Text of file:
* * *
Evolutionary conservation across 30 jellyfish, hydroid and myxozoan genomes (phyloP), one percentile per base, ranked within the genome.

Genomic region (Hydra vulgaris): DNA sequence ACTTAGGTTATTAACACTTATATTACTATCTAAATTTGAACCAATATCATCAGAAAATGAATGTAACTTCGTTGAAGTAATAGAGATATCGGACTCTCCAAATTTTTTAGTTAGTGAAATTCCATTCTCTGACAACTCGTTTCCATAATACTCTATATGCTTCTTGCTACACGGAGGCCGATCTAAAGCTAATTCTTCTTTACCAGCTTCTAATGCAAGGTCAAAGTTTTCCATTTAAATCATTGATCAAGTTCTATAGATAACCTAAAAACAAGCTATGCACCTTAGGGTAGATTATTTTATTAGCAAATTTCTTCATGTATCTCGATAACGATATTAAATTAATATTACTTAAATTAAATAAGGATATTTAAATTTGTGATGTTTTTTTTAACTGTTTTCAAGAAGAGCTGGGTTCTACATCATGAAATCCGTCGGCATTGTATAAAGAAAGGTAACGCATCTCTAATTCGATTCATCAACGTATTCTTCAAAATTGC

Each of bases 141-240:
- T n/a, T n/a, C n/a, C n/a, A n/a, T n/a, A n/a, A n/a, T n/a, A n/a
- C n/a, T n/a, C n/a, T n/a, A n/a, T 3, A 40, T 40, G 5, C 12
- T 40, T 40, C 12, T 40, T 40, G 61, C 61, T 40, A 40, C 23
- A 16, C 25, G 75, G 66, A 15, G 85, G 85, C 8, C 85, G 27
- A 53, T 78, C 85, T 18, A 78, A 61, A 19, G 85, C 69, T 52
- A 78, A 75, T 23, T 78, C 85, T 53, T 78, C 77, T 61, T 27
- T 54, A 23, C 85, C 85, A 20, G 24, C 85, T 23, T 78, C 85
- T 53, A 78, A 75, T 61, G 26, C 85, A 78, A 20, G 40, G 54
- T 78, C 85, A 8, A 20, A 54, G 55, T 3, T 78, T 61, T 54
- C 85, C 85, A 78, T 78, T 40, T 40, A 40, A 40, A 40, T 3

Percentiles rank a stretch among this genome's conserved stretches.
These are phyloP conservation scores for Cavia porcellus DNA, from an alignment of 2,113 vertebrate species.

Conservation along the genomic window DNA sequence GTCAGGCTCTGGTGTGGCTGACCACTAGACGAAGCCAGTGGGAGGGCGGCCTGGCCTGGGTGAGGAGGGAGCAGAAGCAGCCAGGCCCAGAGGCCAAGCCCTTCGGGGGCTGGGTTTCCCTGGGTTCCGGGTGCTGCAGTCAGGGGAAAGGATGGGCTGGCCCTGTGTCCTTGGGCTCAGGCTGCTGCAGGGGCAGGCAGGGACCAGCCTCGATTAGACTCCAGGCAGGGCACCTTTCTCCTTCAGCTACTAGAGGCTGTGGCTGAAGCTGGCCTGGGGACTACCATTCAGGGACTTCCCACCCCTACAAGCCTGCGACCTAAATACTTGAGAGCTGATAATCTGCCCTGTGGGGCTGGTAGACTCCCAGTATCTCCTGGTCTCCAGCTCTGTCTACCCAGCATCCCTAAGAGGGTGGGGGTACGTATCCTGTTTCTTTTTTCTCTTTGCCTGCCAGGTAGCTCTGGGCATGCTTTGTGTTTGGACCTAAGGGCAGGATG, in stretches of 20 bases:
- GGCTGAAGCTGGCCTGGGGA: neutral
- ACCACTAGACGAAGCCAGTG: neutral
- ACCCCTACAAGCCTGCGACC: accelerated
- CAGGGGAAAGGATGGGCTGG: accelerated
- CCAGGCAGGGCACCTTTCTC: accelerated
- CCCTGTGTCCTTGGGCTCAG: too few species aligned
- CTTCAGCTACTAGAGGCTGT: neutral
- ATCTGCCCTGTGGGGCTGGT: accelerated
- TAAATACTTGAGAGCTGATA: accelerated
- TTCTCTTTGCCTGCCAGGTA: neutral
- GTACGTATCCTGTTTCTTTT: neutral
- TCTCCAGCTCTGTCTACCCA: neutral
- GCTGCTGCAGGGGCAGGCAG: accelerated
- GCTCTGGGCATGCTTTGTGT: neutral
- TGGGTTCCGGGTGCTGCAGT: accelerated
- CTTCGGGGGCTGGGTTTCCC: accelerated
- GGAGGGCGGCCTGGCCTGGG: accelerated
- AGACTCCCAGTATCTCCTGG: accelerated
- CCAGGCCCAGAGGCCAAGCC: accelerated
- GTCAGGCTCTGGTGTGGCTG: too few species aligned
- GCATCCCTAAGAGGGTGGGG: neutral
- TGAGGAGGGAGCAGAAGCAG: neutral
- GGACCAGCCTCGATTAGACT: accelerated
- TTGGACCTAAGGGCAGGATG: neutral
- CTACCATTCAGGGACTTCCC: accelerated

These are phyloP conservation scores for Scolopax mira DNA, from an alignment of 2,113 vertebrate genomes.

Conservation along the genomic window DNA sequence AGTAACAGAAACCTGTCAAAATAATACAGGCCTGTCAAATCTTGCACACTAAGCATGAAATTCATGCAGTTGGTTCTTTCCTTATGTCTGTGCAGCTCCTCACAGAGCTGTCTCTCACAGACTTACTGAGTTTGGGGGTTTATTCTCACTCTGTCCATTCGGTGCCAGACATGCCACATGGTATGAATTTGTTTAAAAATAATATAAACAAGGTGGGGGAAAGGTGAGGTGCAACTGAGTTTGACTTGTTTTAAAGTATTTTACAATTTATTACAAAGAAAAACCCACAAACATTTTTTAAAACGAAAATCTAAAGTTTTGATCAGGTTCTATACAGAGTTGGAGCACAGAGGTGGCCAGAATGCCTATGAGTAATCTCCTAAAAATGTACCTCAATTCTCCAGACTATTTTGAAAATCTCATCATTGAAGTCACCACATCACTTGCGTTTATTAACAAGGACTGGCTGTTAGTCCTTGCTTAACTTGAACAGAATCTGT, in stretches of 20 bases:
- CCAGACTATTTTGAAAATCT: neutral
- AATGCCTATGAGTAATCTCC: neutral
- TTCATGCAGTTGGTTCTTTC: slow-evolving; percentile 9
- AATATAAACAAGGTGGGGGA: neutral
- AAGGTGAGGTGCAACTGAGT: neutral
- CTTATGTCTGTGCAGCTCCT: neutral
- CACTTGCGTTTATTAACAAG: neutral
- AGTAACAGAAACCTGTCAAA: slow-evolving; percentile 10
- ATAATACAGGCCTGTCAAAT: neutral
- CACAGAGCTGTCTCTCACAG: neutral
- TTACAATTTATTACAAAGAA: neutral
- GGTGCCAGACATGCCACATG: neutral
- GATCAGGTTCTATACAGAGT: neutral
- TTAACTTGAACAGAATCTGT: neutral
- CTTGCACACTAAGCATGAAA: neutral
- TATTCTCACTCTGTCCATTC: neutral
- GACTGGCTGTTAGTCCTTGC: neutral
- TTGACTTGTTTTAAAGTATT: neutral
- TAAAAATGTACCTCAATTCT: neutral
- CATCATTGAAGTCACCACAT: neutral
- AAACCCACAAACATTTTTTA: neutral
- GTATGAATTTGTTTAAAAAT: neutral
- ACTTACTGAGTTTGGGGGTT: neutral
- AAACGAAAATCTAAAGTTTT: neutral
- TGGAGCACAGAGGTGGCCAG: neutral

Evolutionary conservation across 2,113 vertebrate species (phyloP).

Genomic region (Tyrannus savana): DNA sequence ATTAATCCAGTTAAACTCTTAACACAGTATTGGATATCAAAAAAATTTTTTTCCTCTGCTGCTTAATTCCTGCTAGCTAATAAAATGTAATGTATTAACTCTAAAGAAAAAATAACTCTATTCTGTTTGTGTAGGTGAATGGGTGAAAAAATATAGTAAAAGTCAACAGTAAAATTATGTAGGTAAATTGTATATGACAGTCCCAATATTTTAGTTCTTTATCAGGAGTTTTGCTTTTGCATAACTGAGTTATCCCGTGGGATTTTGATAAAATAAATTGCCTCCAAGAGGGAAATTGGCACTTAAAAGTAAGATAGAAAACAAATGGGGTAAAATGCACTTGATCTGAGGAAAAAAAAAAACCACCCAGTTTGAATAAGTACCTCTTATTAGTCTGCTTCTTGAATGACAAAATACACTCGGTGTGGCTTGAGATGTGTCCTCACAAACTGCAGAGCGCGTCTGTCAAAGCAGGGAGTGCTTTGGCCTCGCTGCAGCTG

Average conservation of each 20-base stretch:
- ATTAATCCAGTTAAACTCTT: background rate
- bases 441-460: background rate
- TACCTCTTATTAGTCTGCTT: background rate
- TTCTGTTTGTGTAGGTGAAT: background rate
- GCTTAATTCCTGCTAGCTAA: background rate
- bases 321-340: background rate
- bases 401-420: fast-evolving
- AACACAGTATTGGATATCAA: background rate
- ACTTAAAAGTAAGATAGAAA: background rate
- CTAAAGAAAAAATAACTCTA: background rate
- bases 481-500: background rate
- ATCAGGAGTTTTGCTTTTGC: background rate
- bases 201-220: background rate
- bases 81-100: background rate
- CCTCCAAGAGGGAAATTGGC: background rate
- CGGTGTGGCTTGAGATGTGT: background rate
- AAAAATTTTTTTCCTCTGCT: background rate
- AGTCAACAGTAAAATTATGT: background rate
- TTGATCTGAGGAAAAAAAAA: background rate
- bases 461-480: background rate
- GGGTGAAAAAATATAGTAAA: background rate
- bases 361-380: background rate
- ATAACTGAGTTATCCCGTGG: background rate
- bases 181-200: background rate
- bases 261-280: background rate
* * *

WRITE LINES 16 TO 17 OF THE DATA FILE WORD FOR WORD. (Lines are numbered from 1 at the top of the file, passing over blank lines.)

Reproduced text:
Conservation along the genomic window DNA sequence GTCAGGCTCTGGTGTGGCTGACCACTAGACGAAGCCAGTGGGAGGGCGGCCTGGCCTGGGTGAGGAGGGAGCAGAAGCAGCCAGGCCCAGAGGCCAAGCCCTTCGGGGGCTGGGTTTCCCTGGGTTCCGGGTGCTGCAGTCAGGGGAAAGGATGGGCTGGCCCTGTGTCCTTGGGCTCAGGCTGCTGCAGGGGCAGGCAGGGACCAGCCTCGATTAGACTCCAGGCAGGGCACCTTTCTCCTTCAGCTACTAGAGGCTGTGGCTGAAGCTGGCCTGGGGACTACCATTCAGGGACTTCCCACCCCTACAAGCCTGCGACCTAAATACTTGAGAGCTGATAATCTGCCCTGTGGGGCTGGTAGACTCCCAGTATCTCCTGGTCTCCAGCTCTGTCTACCCAGCATCCCTAAGAGGGTGGGGGTACGTATCCTGTTTCTTTTTTCTCTTTGCCTGCCAGGTAGCTCTGGGCATGCTTTGTGTTTGGACCTAAGGGCAGGATG, in stretches of 20 bases:
- GGCTGAAGCTGGCCTGGGGA: neutral